“Bass, bass, tone, tone, tone. Bass, bass, tone, tone, tone,” repeated music teacher Gayle Winney as the kids beat African djembe drums in unison.
“If you can say it, you can play it,” she encouraged.
All 32 students in the after-school music program at Howe Avenue Elementary School are recent immigrants, and 17 are refugees from nations that include Iraq, Syria, Afghanistan and Sudan.
The Arden Arcade school has become a magnet for refugee families as nonprofits that sponsor their immigration to the United States have located them in apartments in surrounding neighborhoods. The school has 73 refugee students this year.
Winney started her Building Oral Language Through Music class two years ago as she observed that newcomers can participate in the music program right away though they struggle to speak English.
In one session last month, older students played together and performed solos while smiling and laughing as their younger counterparts in the next room beat drumsticks on drum pads under the instruction of music teacher Deborah Cardoza.
“Drums are something you see anywhere in the world and that people can relate to,” Cardoza said about the decision to use that instrument for the program. “Anyone can make a sound on a drum.”
The one-hour class uses music to help students build oral language skills and learn American cultural norms, like taking your hat off when you hear the national anthem, Winney said.
After the music lesson, half of the class joins a table headed by Dalya Abdullah. The bilingual instructor, an Iraqi refugee herself, works with the students who speak the least English. On Friday, they learned to pronounce words that start with the letter “H.”
Across the room, Winney read a book about music with the more advanced students.
“How many in a quartet,” Winney asked. Her students gave little response.
“How many in an octet?” Hands shot into the air.
The music program is just one of the ways Howe Avenue Elementary supports students who are new to the country. The school integrates specialized instruction for English learners into all of its lessons and dedicates a 30-minute session of concentrated teaching for English learners each day.
I am happy my kids are at the school. We feel supported and like everyone cares about our kids.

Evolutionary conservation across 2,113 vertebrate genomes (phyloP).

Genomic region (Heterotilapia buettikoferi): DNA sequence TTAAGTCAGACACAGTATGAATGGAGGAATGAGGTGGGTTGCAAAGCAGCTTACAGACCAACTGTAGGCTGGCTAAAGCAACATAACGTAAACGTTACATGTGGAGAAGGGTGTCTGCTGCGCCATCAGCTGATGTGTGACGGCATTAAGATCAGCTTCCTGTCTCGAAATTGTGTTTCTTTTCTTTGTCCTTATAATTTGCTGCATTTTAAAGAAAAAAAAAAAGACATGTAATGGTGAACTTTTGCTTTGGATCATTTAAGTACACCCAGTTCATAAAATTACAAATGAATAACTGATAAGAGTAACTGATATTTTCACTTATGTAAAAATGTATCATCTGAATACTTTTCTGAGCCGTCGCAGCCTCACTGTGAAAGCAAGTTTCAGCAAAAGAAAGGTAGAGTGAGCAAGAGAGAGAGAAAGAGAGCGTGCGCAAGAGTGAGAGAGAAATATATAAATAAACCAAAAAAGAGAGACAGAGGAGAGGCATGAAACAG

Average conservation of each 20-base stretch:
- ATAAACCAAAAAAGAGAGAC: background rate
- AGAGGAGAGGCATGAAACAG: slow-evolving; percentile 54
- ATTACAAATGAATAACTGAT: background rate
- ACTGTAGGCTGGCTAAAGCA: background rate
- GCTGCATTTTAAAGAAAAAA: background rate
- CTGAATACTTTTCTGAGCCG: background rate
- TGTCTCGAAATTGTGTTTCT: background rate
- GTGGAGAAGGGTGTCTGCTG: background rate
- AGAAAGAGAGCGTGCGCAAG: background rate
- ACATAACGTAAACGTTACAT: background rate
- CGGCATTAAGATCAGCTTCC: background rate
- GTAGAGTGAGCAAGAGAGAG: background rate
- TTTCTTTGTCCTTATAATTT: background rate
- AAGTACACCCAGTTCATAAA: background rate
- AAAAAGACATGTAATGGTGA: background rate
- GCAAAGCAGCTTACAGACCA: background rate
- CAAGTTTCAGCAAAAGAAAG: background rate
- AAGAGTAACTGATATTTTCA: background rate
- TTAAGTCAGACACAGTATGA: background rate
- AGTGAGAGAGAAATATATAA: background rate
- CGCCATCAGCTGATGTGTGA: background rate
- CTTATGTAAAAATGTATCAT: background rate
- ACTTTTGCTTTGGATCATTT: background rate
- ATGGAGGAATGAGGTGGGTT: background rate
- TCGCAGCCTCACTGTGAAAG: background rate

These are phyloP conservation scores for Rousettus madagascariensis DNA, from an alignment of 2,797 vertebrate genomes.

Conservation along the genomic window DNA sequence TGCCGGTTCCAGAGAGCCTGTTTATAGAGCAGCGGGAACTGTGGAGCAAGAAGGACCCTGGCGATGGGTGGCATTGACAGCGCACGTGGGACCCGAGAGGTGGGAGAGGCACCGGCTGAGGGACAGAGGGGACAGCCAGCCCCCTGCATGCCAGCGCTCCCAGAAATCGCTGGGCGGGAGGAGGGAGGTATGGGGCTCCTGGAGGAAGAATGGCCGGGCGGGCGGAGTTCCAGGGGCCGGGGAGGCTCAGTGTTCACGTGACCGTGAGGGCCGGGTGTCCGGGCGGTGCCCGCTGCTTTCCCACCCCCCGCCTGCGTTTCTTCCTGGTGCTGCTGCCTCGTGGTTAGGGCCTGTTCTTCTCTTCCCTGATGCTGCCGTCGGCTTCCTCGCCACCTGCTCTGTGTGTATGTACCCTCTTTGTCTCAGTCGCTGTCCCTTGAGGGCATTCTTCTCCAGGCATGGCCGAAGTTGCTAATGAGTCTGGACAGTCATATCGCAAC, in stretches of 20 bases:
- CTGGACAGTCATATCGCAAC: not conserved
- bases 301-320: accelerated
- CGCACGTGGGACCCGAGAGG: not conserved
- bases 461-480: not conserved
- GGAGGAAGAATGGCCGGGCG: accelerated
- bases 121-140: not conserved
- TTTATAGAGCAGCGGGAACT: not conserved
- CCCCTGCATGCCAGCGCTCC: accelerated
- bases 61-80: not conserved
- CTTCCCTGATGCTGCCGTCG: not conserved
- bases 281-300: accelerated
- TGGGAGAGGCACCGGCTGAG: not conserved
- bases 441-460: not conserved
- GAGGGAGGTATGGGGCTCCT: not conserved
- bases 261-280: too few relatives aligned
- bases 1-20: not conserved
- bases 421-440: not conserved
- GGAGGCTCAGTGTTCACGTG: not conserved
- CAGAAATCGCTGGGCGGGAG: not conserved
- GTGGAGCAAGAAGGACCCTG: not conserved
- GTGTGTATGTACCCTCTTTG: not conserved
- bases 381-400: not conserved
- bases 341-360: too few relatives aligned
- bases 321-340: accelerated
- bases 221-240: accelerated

Two school psychologists are available to aid refugee students, who often come to the campus with the extra emotional baggage that comes from experiencing the trauma of war and leaving extended family and the life and culture they know behind.
Winney and Abdullah add to that support with Friday home visits to the families of students in the BOLT music class. On one such trip, the two women visited the family of kindergartner Asad Albayati in a nearby apartment. The aging beige complex is almost entirely inhabited by refugee families.
The eight families who share the stairwell with the Albayati family are from Iraq, Ukraine, U.S. and Afghanistan. The Albayati family was resettled here just over a year ago by the International Rescue Committee, which works in 40 countries and 25 U.S. cities to find new homes for refugees.
Hassanen Albayati was working as a guard for an American agency that aids refugees in Iraq when his life was threatened twice, he said. The couple kept their children locked inside their home.
“I was frustrated and depressed because all I wanted was a safe place for my family,” Albayati said.
Albayati now works part time as a baker and takes English classes. His wife, Evan Aljboory, volunteers at the preschool her younger son attends.
“We feel supported and like everyone cares about our kids,” Albayati said about Howe Avenue Elementary.
Albayati said he is impressed with the cafeteria staff, who highlight the meals on the menu that contain pork so Muslim families know when to pack lunches for their children. They also help Muslim children find other cafeteria options on days they don’t bring their food.
During the home visit, Albayati and Aljboory set hot steaming glasses of tea and plates piled with creme-filled sponge cakes in front of their guests in their sparsely decorated apartment. Sons Asad, 5, and Ibraheem, 4, watched shyly from the edge of a couch.
Earlier at school, Asad had excitedly told his classmates about the upcoming visit. “It’s an honor for the teacher to come to the house,” Winney said.
During the visit, Albayati said he was concerned that Asad wasn’t learning English quickly enough, saying he doesn’t try to speak it at home.
It’s normal for a student to speak his second language at school and return to his primary language at home, Winney reassured him. “We want him to keep his primary language.”
Despite his concerns, Albayati was exuberant in his gratitude to the Howe Avenue Elementary staff. He credited them with helping his son overcome fears stemming from his experiences in Iraq. Asad is social and making friends, he said.
Abdullah understands exactly what the Albayati family is going through. She and her family left Iraq in 2003 after her husband, a business owner, was threatened for working with an American organization that wanted to promote democracy.
She said the family sought safety, a good education for their four children and religious freedom in the United States in 2010 after living in Egypt and Jordan. Now she wants to help families be successful in the Unites States.
“We want to build a bridge to go from this side to this side,” Abdullah said, stretching out her arms.